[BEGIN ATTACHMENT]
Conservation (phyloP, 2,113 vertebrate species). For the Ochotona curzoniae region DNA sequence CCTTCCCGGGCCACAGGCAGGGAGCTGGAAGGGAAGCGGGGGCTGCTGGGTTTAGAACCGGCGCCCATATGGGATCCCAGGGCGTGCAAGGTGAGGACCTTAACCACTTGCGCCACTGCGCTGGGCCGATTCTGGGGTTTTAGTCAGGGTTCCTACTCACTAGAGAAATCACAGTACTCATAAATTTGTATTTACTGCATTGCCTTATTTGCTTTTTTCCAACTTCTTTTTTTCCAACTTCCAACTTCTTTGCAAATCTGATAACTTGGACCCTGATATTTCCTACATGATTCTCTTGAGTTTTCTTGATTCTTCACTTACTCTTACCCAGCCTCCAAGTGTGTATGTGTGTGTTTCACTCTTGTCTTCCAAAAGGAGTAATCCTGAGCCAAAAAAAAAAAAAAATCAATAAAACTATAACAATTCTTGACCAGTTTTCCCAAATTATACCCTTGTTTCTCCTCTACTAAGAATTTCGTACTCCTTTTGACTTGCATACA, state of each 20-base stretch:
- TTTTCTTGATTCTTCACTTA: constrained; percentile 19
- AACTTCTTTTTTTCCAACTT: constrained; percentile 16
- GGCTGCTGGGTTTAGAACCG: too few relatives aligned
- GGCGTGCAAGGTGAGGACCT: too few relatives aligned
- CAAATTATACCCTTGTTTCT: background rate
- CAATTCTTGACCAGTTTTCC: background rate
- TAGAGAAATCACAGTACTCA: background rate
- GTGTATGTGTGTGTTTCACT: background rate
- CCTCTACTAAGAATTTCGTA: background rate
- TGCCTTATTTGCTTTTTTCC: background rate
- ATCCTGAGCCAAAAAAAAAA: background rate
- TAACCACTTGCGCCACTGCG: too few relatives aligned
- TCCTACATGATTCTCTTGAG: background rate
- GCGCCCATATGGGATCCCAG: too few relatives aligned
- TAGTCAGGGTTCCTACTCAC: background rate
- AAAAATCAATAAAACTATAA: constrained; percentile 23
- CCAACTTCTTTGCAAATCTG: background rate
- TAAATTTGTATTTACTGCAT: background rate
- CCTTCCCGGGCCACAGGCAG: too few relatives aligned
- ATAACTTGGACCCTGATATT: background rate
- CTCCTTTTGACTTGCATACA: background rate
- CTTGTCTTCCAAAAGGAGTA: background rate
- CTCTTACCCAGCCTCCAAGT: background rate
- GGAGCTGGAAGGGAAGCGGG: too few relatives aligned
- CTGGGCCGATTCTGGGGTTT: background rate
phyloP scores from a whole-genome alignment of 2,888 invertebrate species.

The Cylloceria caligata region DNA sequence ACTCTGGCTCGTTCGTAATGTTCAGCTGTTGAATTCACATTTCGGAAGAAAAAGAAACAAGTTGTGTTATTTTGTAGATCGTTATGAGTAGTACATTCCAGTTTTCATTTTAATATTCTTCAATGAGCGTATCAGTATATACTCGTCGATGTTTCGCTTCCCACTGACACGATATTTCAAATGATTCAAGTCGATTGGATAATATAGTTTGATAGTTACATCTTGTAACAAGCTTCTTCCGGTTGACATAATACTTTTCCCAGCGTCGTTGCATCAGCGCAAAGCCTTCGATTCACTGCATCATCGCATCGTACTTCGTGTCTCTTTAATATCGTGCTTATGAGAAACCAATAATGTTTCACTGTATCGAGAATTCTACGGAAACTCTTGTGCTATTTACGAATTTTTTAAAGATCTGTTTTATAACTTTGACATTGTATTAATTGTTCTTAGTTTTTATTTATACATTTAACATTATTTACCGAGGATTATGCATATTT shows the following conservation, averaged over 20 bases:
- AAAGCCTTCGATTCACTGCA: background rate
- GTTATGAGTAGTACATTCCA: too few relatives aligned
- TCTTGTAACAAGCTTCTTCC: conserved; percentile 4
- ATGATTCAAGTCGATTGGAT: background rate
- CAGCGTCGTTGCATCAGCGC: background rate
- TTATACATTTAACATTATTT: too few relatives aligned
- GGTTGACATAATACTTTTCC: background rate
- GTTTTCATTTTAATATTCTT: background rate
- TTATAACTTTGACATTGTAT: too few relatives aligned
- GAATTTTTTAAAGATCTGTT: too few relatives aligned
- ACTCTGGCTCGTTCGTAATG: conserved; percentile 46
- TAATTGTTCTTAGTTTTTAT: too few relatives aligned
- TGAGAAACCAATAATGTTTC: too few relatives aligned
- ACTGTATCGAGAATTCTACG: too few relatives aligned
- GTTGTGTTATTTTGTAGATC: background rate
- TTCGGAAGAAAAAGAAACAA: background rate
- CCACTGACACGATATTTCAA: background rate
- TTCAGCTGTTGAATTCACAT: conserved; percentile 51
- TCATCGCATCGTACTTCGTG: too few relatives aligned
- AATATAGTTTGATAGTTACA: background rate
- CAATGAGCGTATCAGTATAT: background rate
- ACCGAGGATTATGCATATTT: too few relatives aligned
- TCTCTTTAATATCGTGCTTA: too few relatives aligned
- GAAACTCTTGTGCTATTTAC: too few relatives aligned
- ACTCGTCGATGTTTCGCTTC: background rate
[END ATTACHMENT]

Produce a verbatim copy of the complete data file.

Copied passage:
Conservation (phyloP, 2,113 vertebrate species). For the Ochotona curzoniae region DNA sequence CCTTCCCGGGCCACAGGCAGGGAGCTGGAAGGGAAGCGGGGGCTGCTGGGTTTAGAACCGGCGCCCATATGGGATCCCAGGGCGTGCAAGGTGAGGACCTTAACCACTTGCGCCACTGCGCTGGGCCGATTCTGGGGTTTTAGTCAGGGTTCCTACTCACTAGAGAAATCACAGTACTCATAAATTTGTATTTACTGCATTGCCTTATTTGCTTTTTTCCAACTTCTTTTTTTCCAACTTCCAACTTCTTTGCAAATCTGATAACTTGGACCCTGATATTTCCTACATGATTCTCTTGAGTTTTCTTGATTCTTCACTTACTCTTACCCAGCCTCCAAGTGTGTATGTGTGTGTTTCACTCTTGTCTTCCAAAAGGAGTAATCCTGAGCCAAAAAAAAAAAAAAATCAATAAAACTATAACAATTCTTGACCAGTTTTCCCAAATTATACCCTTGTTTCTCCTCTACTAAGAATTTCGTACTCCTTTTGACTTGCATACA, state of each 20-base stretch:
- TTTTCTTGATTCTTCACTTA: constrained; percentile 19
- AACTTCTTTTTTTCCAACTT: constrained; percentile 16
- GGCTGCTGGGTTTAGAACCG: too few relatives aligned
- GGCGTGCAAGGTGAGGACCT: too few relatives aligned
- CAAATTATACCCTTGTTTCT: background rate
- CAATTCTTGACCAGTTTTCC: background rate
- TAGAGAAATCACAGTACTCA: background rate
- GTGTATGTGTGTGTTTCACT: background rate
- CCTCTACTAAGAATTTCGTA: background rate
- TGCCTTATTTGCTTTTTTCC: background rate
- ATCCTGAGCCAAAAAAAAAA: background rate
- TAACCACTTGCGCCACTGCG: too few relatives aligned
- TCCTACATGATTCTCTTGAG: background rate
- GCGCCCATATGGGATCCCAG: too few relatives aligned
- TAGTCAGGGTTCCTACTCAC: background rate
- AAAAATCAATAAAACTATAA: constrained; percentile 23
- CCAACTTCTTTGCAAATCTG: background rate
- TAAATTTGTATTTACTGCAT: background rate
- CCTTCCCGGGCCACAGGCAG: too few relatives aligned
- ATAACTTGGACCCTGATATT: background rate
- CTCCTTTTGACTTGCATACA: background rate
- CTTGTCTTCCAAAAGGAGTA: background rate
- CTCTTACCCAGCCTCCAAGT: background rate
- GGAGCTGGAAGGGAAGCGGG: too few relatives aligned
- CTGGGCCGATTCTGGGGTTT: background rate
phyloP scores from a whole-genome alignment of 2,888 invertebrate species.

The Cylloceria caligata region DNA sequence ACTCTGGCTCGTTCGTAATGTTCAGCTGTTGAATTCACATTTCGGAAGAAAAAGAAACAAGTTGTGTTATTTTGTAGATCGTTATGAGTAGTACATTCCAGTTTTCATTTTAATATTCTTCAATGAGCGTATCAGTATATACTCGTCGATGTTTCGCTTCCCACTGACACGATATTTCAAATGATTCAAGTCGATTGGATAATATAGTTTGATAGTTACATCTTGTAACAAGCTTCTTCCGGTTGACATAATACTTTTCCCAGCGTCGTTGCATCAGCGCAAAGCCTTCGATTCACTGCATCATCGCATCGTACTTCGTGTCTCTTTAATATCGTGCTTATGAGAAACCAATAATGTTTCACTGTATCGAGAATTCTACGGAAACTCTTGTGCTATTTACGAATTTTTTAAAGATCTGTTTTATAACTTTGACATTGTATTAATTGTTCTTAGTTTTTATTTATACATTTAACATTATTTACCGAGGATTATGCATATTT shows the following conservation, averaged over 20 bases:
- AAAGCCTTCGATTCACTGCA: background rate
- GTTATGAGTAGTACATTCCA: too few relatives aligned
- TCTTGTAACAAGCTTCTTCC: conserved; percentile 4
- ATGATTCAAGTCGATTGGAT: background rate
- CAGCGTCGTTGCATCAGCGC: background rate
- TTATACATTTAACATTATTT: too few relatives aligned
- GGTTGACATAATACTTTTCC: background rate
- GTTTTCATTTTAATATTCTT: background rate
- TTATAACTTTGACATTGTAT: too few relatives aligned
- GAATTTTTTAAAGATCTGTT: too few relatives aligned
- ACTCTGGCTCGTTCGTAATG: conserved; percentile 46
- TAATTGTTCTTAGTTTTTAT: too few relatives aligned
- TGAGAAACCAATAATGTTTC: too few relatives aligned
- ACTGTATCGAGAATTCTACG: too few relatives aligned
- GTTGTGTTATTTTGTAGATC: background rate
- TTCGGAAGAAAAAGAAACAA: background rate
- CCACTGACACGATATTTCAA: background rate
- TTCAGCTGTTGAATTCACAT: conserved; percentile 51
- TCATCGCATCGTACTTCGTG: too few relatives aligned
- AATATAGTTTGATAGTTACA: background rate
- CAATGAGCGTATCAGTATAT: background rate
- ACCGAGGATTATGCATATTT: too few relatives aligned
- TCTCTTTAATATCGTGCTTA: too few relatives aligned
- GAAACTCTTGTGCTATTTAC: too few relatives aligned
- ACTCGTCGATGTTTCGCTTC: background rate